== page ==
In Falling Cars and Junkyard Dogs—a collection of short memoirs—alt-country band Son Volt front man Jay Farrar paints a truly heartfelt picture of his classic American upbringing and his wonderful parents. He shares some of the earliest memories that influenced him to become a musician.
"I was [in St. Louis] until 1970," writes Farrar. "... [T]he music that filtered down from my three older brothers was real good—James Brown, Joe Tex and The Jackson 5."
It was Farrar's father, James, who encouraged him to learn the guitar as a toddler and his mother who gave him the lessons.
"While other kids out there were learning from Mel Bay books," he writes, "I was being taught from the Laura Weber folk song book."
Flash forward: In 1987, at age 21, Farrar formed the band Uncle Tupelo with seemingly like-minded songwriter Jeff Tweedy (currently of the band Wilco). Though no longer together, Uncle Tupelo has been heralded for birthing the alternative country genre and is considered one of the most influential bands in modern country music. The band's quickstep country rock with punk influences is still recognized as special—a sentiment acknowledged in the rerelease of all four Uncle Tupelo albums on vinyl for the National Record Store Day event in 2012.
Though Tweedy and Wilco continued the experimental journey beyond alt-country, Farrar has never strayed very far from it, spending the last 19 years perfecting a sound with his band Son Volt.
Last Monday afternoon, I called Farrar at his recording studio. Soft-spoken and subdued, Farrar sounds like a person who was thinking long and hard about something important before my call. He easily begins talking about his days in Uncle Tupelo.
"Uncle Tupelo served as a valuable learning experience, for sure," said Farrar. "It's where I learned the craft of songwriting."
Ultimately, though, that experience did not allow for the kind of growth Farrar craved.
"With two songwriters [Uncle Tupelo] became a crowded nest; it became dysfunctional," recounted Farrar. "The other songwriter came up to me and said, People like my songs more than yours, He came up to me and said that and then just walked away."
After the breakup of Uncle Tupelo, Farrar was free to pursue his musical vision.
"[Son Volt] came to encapsulate a more focused sound, and that meant exploring the fiddle and pedal steel guitar," said Farrar. "There's always been a sort of duality, both in Uncle Tupelo and Son Volt. There was a desire to energize but also explore acoustic song -writing."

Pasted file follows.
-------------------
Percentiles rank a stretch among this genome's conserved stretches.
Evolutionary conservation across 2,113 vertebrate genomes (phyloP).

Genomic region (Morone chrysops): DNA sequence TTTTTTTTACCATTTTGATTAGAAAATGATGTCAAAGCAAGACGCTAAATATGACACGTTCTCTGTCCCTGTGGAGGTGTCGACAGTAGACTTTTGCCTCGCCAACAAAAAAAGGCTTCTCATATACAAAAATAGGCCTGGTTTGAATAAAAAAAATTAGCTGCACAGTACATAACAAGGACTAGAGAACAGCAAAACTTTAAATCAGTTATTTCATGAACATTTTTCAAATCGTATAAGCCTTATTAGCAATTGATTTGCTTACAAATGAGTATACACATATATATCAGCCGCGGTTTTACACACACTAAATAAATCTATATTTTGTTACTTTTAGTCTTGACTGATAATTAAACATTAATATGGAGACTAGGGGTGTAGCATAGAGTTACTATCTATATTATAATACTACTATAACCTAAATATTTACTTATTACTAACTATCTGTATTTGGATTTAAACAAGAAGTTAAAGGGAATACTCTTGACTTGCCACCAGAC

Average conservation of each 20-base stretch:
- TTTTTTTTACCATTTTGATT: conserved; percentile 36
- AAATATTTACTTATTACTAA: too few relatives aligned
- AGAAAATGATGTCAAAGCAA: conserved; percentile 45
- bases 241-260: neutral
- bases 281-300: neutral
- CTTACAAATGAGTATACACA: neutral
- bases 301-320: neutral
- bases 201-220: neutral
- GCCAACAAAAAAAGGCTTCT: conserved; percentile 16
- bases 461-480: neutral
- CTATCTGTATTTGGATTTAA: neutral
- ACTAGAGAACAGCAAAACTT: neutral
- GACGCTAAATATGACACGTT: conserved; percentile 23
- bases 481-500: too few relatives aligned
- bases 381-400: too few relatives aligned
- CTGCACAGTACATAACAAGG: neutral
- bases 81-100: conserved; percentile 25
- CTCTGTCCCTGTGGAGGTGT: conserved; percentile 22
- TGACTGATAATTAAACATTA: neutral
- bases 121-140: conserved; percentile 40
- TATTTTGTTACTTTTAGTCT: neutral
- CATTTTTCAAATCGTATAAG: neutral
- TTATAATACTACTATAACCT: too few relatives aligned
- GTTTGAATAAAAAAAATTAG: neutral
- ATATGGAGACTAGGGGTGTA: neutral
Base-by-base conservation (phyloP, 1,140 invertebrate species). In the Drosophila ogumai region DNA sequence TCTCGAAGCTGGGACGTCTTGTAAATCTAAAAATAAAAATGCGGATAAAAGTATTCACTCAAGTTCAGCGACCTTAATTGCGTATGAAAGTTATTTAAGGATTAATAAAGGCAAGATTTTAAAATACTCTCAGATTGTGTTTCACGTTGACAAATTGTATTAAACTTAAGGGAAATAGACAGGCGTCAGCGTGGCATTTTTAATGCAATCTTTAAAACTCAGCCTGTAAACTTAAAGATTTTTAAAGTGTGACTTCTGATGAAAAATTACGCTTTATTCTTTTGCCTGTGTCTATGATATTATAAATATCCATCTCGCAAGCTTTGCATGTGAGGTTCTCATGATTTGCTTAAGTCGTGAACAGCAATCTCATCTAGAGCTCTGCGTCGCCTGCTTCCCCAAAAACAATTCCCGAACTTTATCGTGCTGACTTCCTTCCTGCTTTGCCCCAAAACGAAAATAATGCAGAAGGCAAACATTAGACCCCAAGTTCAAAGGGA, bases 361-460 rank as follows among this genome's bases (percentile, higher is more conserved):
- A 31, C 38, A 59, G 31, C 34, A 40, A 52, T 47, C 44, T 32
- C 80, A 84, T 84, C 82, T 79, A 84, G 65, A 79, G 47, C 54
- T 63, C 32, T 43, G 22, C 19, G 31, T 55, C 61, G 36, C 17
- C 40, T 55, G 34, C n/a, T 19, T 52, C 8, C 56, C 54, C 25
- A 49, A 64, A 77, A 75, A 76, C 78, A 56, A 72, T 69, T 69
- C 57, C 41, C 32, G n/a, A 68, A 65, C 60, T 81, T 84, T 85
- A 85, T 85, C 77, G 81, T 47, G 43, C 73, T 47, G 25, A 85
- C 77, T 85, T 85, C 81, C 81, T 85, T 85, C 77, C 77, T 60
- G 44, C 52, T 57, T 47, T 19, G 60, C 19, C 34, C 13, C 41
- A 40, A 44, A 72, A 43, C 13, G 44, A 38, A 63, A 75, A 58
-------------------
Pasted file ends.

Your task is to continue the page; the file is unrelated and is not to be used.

Though 2013 is only half over, it's been an important year for Farrar. Now 46, Farrar seemingly has halted his long pursuit of creating sounds new to country music. Instead he seems eager to fully embrace the sounds of the past. He seems to be at that perfect reflective age.
In March, both his book of short biographies and Honky Tonk—perhaps Son Volt's best album—were released. On Honky Tonk, Farrar revels in the traditional music of legends like Wynn Stewart and Merle Haggard. Farrar croons as if singing from a rickety Kentucky porch near sunset. Slide guitar and fiddle make the songs feel like home. The music is fitting when considered against that collection of memoirs.
Farrar spends a lot of time in the book utilizing tight and neat stories to talk about his childhood. He communicates the full breadth of the American dream, hard work and family ties through stories about how his parents met and sledding on frozen mud when there was no snow. As he speaks on the phone about it, Farrar's impassioned voice betrays the deep emotions he has for his book.
"Writing the book was something I fell into," said Farrar. "I found that it was the practice activity of cognitive medicine. Writing this book was just a good way to take stock; making sense of things that have happened to you. I think it's fairly evident from the stories that my father was very influential. He passed away at 72."
Together, the book and the new album feel like a representation of that day when a grown child—after sufficiently exploring the world—looks in the mirror and rather than seeing some new version of himself, instead sees his old man staring back.
8 p.m. Saturday, July 27
The Tower Theatre
835 N.W. Wall St.
Tickets $26 - $37.50 at www.towertheatre.org